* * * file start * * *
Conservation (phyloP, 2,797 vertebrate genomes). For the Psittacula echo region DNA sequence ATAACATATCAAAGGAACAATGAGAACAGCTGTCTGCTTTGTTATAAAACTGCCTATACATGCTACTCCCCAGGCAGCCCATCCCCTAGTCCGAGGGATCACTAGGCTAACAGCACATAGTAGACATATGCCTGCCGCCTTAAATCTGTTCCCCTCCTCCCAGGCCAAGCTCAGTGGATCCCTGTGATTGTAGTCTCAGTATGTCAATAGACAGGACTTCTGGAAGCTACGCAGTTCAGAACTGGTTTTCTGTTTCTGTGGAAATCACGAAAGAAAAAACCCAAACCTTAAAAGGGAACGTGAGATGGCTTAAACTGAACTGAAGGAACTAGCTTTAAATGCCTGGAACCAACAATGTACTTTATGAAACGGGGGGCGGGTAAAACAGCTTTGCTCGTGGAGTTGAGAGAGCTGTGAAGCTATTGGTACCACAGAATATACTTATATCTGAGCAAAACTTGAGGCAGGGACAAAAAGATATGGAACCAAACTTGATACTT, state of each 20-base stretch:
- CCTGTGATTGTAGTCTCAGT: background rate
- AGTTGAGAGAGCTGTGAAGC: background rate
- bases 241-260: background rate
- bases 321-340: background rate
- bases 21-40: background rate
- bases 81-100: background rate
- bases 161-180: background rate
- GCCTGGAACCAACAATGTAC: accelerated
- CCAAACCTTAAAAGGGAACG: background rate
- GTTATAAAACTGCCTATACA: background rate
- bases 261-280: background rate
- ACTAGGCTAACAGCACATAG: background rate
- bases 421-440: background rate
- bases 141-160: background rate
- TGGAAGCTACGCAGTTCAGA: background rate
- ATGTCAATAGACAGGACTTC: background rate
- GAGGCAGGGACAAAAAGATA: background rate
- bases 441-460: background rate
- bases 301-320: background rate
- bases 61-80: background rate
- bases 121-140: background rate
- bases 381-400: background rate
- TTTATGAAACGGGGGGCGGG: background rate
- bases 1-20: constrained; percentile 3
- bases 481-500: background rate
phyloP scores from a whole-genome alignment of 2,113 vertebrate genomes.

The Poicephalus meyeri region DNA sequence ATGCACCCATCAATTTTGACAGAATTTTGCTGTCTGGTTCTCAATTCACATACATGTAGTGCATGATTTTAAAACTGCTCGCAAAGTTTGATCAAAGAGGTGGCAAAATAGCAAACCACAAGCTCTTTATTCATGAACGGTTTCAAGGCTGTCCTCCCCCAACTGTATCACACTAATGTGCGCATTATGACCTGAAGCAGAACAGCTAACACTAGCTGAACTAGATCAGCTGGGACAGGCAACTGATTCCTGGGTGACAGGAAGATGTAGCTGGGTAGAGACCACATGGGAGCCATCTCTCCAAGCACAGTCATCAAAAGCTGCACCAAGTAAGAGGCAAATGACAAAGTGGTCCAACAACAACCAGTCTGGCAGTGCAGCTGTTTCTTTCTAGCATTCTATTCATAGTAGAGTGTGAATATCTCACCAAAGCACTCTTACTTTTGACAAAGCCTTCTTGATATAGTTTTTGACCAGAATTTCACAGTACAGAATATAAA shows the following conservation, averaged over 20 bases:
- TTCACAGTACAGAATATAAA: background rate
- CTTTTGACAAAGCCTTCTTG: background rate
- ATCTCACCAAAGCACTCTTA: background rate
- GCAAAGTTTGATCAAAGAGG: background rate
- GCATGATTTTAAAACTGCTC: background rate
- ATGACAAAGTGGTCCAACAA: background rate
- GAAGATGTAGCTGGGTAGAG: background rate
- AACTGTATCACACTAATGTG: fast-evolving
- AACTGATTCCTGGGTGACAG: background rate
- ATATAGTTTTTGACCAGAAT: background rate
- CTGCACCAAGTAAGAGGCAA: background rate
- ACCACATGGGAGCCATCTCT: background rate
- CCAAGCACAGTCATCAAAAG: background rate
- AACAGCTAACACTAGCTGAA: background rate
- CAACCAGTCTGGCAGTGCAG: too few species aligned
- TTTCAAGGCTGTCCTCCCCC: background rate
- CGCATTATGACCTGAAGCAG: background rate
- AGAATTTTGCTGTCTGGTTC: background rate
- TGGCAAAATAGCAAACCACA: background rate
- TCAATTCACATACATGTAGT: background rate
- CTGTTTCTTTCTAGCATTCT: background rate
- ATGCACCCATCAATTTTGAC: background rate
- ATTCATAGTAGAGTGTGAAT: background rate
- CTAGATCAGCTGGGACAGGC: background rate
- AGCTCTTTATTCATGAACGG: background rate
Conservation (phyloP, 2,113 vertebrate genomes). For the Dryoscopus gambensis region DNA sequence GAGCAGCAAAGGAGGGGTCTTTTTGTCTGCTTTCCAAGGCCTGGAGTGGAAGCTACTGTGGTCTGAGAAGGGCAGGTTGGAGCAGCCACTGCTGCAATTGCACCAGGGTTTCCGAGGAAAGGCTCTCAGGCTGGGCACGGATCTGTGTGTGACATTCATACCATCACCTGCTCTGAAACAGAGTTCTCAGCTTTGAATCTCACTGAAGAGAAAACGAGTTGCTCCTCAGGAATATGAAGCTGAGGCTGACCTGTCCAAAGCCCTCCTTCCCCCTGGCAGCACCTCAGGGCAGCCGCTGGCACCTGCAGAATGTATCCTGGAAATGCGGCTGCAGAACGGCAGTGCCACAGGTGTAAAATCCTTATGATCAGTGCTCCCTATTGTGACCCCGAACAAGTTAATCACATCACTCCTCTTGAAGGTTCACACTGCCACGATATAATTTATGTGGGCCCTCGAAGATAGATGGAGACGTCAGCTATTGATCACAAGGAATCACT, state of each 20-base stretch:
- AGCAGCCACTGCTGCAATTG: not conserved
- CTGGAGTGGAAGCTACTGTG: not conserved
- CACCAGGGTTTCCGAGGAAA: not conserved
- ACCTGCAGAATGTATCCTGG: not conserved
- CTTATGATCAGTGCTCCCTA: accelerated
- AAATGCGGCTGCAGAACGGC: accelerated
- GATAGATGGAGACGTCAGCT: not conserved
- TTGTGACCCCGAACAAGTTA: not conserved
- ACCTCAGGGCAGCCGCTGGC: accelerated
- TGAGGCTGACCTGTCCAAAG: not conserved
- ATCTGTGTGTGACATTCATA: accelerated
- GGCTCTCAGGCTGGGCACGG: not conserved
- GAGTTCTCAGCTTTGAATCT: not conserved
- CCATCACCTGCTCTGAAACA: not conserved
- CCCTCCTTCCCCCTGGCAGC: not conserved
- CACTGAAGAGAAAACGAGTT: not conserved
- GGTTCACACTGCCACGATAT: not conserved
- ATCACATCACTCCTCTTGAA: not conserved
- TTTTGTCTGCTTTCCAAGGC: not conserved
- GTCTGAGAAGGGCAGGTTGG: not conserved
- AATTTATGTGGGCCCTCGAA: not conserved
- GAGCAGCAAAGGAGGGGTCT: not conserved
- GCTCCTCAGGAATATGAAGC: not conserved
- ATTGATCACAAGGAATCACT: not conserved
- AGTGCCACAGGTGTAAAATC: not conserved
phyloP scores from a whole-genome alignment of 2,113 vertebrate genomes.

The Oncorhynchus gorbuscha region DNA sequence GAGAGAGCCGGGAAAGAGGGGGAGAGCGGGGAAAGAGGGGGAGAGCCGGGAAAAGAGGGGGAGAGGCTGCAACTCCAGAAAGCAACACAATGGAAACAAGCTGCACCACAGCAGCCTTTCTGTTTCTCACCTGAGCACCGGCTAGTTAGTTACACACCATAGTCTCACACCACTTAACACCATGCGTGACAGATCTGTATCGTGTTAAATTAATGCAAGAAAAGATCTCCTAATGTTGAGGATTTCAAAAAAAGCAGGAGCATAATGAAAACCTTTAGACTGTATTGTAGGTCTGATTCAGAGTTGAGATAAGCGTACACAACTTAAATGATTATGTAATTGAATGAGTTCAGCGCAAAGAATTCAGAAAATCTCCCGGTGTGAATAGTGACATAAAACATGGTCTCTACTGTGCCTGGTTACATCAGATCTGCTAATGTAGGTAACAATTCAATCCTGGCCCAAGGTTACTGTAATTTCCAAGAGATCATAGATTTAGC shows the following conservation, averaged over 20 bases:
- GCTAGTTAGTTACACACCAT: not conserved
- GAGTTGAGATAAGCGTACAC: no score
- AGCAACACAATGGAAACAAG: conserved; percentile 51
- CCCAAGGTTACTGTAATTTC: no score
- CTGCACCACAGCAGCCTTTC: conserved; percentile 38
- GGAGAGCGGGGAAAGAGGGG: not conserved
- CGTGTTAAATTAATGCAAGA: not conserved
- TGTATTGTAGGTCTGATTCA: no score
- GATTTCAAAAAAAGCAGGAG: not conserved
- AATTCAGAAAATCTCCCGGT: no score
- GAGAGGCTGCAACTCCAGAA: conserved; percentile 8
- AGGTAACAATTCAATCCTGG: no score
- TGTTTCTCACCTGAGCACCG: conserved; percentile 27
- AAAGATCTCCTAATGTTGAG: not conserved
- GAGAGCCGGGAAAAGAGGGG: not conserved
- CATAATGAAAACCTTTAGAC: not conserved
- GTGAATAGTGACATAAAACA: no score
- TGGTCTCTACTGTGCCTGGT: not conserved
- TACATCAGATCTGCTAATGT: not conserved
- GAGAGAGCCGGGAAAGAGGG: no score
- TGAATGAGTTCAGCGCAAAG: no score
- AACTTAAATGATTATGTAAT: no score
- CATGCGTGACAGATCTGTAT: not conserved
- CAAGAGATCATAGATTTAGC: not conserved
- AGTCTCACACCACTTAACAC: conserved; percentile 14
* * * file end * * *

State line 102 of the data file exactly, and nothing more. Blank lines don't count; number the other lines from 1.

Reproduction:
- TGAATGAGTTCAGCGCAAAG: no score